Electronics are becoming increasingly important to our way of life and our economy. According to the Consumer Electronics Association, worldwide electronics sales are expected to reach $1.11 trillion this year. The more widespread these devices become, the more concern has been raised over the way they are produced, the way they are disposed of, and their inclusion of potentially dangerous substances, which could potentially be harmful to the living environment.
These concerns are manifested by a combination of regulatory action and public awareness that could potentially exert considerable influence on the industry in the years ahead.
Of paramount interest is the rapid accumulation of eWaste that results, not only from the large amount of products being sold, but also from their rapid obsolescence. Should these products end up in a landfill, it is possible that dangerous substances like lead, mercury, and cadmium could leach out from them where they could find their way into groundwater.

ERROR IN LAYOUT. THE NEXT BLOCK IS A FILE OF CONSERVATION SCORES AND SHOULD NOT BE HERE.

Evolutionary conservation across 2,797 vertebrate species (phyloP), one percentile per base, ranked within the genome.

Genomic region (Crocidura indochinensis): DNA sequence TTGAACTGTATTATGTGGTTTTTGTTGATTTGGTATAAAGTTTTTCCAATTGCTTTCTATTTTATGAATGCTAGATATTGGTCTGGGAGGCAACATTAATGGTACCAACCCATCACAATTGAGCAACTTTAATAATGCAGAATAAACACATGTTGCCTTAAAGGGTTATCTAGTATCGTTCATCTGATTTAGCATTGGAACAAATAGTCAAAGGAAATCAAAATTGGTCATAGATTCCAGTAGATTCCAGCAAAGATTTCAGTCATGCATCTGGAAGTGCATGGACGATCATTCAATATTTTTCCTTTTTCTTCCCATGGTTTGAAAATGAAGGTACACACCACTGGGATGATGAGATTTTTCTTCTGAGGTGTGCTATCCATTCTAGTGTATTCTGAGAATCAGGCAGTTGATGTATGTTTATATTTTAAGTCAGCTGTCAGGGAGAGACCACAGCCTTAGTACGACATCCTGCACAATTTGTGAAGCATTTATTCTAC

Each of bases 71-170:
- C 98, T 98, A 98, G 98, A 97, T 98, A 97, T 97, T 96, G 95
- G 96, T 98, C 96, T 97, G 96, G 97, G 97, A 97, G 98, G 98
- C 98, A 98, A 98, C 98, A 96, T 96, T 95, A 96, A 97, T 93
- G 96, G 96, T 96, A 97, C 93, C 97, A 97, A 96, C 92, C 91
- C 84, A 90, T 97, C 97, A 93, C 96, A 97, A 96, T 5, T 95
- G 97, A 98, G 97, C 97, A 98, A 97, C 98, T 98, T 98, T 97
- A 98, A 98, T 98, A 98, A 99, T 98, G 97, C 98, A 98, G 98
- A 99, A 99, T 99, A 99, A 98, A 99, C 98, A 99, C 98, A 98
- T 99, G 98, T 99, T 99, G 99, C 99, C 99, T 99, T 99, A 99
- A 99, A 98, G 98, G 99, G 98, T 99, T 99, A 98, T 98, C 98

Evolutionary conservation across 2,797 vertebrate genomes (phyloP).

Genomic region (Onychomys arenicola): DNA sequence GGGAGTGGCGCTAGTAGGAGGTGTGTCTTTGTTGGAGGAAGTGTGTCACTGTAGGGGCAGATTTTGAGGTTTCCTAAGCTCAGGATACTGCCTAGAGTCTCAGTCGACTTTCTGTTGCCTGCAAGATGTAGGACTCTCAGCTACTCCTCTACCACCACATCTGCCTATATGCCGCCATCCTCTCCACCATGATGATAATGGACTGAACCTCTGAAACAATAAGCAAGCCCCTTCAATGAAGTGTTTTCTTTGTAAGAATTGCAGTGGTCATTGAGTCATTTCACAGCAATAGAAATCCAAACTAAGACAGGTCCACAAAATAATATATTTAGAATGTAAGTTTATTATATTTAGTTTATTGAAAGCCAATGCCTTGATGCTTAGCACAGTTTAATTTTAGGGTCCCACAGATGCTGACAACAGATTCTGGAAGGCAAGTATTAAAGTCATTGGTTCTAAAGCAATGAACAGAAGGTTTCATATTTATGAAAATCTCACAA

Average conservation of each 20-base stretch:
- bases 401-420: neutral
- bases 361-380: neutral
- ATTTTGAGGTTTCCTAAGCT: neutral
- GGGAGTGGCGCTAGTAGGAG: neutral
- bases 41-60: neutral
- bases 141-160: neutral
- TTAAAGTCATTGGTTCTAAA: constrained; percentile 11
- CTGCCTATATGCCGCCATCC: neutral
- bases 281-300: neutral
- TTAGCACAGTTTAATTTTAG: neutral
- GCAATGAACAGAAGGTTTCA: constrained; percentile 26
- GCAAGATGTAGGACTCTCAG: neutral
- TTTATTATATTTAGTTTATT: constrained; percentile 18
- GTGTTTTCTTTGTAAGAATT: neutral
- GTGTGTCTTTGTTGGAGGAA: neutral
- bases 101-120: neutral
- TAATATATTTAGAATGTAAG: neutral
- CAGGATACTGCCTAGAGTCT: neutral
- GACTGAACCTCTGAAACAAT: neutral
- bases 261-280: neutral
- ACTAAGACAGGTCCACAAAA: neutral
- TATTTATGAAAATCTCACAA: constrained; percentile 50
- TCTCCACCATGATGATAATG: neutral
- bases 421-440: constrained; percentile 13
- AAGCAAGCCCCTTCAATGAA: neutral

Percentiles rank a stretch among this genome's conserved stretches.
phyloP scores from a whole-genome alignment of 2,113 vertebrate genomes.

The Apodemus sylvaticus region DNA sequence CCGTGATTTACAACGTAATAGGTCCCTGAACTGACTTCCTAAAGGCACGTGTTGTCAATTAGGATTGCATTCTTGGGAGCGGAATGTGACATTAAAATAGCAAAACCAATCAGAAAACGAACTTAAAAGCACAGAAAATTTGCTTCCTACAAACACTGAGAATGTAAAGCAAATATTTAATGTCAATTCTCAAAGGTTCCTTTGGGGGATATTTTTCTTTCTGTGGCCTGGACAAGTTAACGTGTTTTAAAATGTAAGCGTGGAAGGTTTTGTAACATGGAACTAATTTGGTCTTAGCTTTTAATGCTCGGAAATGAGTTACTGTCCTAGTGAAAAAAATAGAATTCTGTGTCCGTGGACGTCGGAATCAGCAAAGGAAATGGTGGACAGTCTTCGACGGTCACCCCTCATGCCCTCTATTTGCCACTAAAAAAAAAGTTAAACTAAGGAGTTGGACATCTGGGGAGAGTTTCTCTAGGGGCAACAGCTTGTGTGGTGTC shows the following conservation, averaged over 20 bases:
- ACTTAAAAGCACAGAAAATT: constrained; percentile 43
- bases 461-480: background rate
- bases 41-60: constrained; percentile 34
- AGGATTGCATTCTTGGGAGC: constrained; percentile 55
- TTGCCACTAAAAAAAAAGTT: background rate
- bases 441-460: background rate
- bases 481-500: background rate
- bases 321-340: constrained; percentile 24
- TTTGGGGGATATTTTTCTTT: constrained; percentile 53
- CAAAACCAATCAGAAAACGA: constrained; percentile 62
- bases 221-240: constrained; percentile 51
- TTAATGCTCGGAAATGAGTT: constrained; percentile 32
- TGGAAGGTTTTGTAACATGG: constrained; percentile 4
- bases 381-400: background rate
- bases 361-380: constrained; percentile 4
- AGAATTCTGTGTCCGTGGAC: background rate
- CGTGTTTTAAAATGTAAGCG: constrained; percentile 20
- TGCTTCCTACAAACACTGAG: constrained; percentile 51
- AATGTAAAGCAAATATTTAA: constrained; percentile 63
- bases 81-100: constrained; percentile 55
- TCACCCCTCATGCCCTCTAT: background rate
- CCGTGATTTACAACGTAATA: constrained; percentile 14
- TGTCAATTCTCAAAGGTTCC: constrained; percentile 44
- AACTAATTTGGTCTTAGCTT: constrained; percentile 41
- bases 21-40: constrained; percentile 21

The U.S. Environmental Protection Agency (EPA) has taken a lead role in addressing this problem, not only domestically, but overseas as well, as a large portion of electronics sales go overseas, as well as eWaste shipped abroad for processing. Low labor costs in non-OECD (Organisation for Economic Co-operation and Development) countries attract shiploads of eWaste where they can be sorted at low cost. However, there is little control as to the ultimate disposition of these assets, particularly those with little residual value, that almost certainly end up in landfills. EPA’s strategy includes a well-managed, closed-loop recycling program with clear traceability.